Print journalism is undergoing a revolution. The end.
Should I say more?
How about this: No revolution is worth its salt unless a whole new language is invented to accommodate the revolution. For instance, why use ”list” or ”graphic” or ”map” when you can say ”interactive tag cloud” and mystify your peers? And nothing is truly ”local” unless it is ”hyperlocal,” which suggests a Google map tracing my route from the dry cleaners to Wal-Mart to … we’ll leave that last stop off the list. But in reality ”hyperlocal” simply means ”local” to the journalists who were too busy trying to win Pulitzers to cover local news.
The success or failure of any revolution rides squarely on the shoulders of its incomprehensibility to everyone but its facilitators, which sometimes succeeds (see ”Internet”) and sometimes fails (see ”tax code”).
Your role as agent of revolution is to spread the incomprehensible dialect of The New Way, and I am here to help you. I have assembled a Little Red Book for the journalist soldier. Use it wisely, Melanoplus angustipennis, and you will win the hearts and minds of your peer proletariat.
At your next cocktail party drop these conversation-stoppers and watch the uninitiated designers melt into your arms.
Skankatorium: An interactive database of failed marriages, arrests, lawsuits and parental disavowals for people like Britney Spears, Lindsay Lohan and Bill Clinton.
Dataeorologist: A data manager who uses various cloud types to represent information densities in a visual presentation. For instance, areas of heavy information density would be demarked by cumulonimbus clouds, while medium densities would be nimbostratus and scattered densities, altocumulus. Fog would represent areas of uncertainty. By the way, did you like the word ”demarked”? I made that up.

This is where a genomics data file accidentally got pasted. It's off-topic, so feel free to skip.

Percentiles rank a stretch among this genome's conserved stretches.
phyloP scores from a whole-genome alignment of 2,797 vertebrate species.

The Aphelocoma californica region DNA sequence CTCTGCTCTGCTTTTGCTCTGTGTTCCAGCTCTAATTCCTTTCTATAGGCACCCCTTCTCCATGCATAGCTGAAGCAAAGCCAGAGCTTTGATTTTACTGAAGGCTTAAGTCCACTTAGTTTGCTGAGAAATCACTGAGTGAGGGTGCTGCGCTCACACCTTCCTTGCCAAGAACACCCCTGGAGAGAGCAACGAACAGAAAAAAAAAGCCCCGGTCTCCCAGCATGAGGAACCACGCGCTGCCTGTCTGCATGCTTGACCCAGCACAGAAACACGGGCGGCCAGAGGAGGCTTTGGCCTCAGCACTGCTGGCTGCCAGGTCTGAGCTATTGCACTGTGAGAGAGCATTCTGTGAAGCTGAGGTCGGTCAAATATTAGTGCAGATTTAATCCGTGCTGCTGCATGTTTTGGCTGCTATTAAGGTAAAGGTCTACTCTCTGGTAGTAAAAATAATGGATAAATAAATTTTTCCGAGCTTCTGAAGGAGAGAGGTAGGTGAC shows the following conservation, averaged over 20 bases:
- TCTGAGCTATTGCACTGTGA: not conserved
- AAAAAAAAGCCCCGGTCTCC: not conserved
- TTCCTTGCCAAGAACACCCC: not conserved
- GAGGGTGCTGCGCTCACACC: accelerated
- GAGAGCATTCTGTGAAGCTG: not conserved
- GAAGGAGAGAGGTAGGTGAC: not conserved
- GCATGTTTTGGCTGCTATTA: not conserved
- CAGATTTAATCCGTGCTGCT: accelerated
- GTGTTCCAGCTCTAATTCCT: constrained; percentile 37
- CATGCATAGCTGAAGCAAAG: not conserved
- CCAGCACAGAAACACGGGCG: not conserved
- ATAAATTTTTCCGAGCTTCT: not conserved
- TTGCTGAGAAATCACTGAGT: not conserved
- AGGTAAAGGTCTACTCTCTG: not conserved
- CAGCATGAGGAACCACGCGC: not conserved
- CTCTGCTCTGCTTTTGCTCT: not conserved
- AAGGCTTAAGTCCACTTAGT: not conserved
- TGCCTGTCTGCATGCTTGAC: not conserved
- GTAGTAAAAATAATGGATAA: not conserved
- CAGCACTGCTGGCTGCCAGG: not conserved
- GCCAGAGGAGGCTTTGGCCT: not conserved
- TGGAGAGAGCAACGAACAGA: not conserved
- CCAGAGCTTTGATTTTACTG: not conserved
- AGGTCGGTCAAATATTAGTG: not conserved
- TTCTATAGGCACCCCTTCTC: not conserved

Composter: An analogist who translates information into audio packets that can be assembled into compositions. You have not lived until you’ve heard the concerto Sentinel Chickens Sickened by West Nile Virus in F Minor by Composter C. H. Sanders.
Ludditante: A person who disdains the print journalism revolution and makes a kind of fashion statement out of his or her disdain.
Splash page: This is a term borrowed from our brothers in the comic book industry. It refers to a Web page containing a single, arresting image accompanied by text or audio quotes such as, ”Aaargh!” ”Gahhh!” ”Blam!” or ”Eeeeeek!”
Databaster: An information specialist who assembles interactive Thanksgiving turkey recipes, including video clips submitted by readers who actually set fire to their kitchens while trying to baste the bird.
Cartographyte: A graphic artist who makes maps do crazy things, like play a nation’s national anthem when you move your pointer over that nation on the map.
Dramaturge: A journalist who designs ”moods” for graphics, maps and clouds of information. A map depicting a tornado outbreak could be accompanied by the sound of howling winds, the basso rumbling of thunder and the foul language of storm chasers. A happiness index presentation could be delivered in rainbow format with smiling sun avatars and dancing lollipops.
Vidiot: A specialist who translates stories and databases into video presentations — even if they don’t lend themselves to video interpretation. If you believe nothing could be done with a list of local 12-step groups you have not met an A-list vidiot.
Smagala: Smagala is a Japanese fire monster that is eating Osaka and heading for Tokyo! He makes Godzilla look like a Webkinz pet. But he can also be an avatar for threat, menacing interactive graphics, maps, even clouds. For instance, a graphic depicting the bite of local, state and federal taxes could have Smagala taking chomps out of a family’s paycheck, not to mention whatever coverage your Web site provides of Paris Hilton.
Yes, in the age of information transformation it is important all you Che’s speak the lingua fraca of the revolution. With luck this bandolier of terms will enable you to overcome counterrevolutionaries in the war on clarity.
Del Stone Jr. is leading the charge at the Northwest Florida Daily News. He’s a regular columnist for SND’s Design Journal, where this column will appear. To subscribe to Design Journal you have to join SND, which you can do here.